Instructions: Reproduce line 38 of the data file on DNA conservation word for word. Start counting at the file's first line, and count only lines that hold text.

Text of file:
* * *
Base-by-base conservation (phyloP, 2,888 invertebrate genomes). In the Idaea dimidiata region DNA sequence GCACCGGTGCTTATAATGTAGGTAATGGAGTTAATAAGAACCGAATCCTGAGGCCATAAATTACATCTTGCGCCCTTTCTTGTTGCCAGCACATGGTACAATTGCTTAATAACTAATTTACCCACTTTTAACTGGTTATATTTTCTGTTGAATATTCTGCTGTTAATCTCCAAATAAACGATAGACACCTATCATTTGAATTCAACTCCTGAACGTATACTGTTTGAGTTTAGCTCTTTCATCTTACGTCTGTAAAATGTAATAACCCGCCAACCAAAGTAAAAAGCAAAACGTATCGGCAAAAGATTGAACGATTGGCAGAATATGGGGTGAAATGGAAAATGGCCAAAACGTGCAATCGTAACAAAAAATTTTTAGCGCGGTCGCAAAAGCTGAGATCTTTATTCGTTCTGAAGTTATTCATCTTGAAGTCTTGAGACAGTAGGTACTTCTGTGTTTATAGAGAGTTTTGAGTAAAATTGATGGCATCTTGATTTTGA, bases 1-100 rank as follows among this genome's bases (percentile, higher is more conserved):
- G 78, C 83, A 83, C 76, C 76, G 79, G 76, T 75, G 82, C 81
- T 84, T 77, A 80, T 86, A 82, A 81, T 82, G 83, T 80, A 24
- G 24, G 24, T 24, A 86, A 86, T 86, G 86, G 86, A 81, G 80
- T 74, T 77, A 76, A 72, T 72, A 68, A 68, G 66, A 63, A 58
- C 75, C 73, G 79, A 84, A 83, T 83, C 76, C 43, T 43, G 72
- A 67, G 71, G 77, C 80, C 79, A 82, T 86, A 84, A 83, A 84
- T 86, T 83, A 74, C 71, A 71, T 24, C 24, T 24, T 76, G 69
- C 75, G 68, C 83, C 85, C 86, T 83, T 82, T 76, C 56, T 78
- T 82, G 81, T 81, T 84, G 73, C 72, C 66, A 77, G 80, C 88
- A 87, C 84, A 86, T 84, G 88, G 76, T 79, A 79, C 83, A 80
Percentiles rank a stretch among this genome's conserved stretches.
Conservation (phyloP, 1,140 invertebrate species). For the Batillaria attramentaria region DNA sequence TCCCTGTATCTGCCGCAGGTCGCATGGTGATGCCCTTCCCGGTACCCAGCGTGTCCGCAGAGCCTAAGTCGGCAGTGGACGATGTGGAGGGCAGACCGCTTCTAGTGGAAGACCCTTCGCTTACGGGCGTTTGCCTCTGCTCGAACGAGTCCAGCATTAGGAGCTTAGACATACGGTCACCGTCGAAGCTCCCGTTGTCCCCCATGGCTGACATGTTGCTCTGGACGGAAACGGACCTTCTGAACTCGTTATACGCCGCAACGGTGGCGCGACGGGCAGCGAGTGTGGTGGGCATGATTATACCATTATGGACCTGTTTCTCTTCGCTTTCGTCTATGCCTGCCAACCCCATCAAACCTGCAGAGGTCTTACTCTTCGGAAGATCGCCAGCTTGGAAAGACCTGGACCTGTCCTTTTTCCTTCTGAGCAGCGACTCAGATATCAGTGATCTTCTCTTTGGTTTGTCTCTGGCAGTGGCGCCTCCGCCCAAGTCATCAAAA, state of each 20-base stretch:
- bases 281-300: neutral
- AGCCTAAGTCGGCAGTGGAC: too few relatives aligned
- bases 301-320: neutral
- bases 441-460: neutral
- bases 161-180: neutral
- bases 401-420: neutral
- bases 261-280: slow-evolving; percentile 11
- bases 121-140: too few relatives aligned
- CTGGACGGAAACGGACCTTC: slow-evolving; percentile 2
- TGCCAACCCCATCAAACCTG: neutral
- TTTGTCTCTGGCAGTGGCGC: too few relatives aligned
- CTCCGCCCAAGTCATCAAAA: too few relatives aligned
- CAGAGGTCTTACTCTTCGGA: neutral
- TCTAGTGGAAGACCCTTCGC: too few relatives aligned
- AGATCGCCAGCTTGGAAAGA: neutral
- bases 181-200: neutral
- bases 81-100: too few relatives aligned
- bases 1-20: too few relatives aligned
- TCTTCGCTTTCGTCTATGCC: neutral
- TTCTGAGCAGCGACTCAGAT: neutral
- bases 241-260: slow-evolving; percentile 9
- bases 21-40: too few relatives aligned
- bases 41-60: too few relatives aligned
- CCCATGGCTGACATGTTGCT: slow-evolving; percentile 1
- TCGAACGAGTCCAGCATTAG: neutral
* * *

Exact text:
- TCGAACGAGTCCAGCATTAG: neutral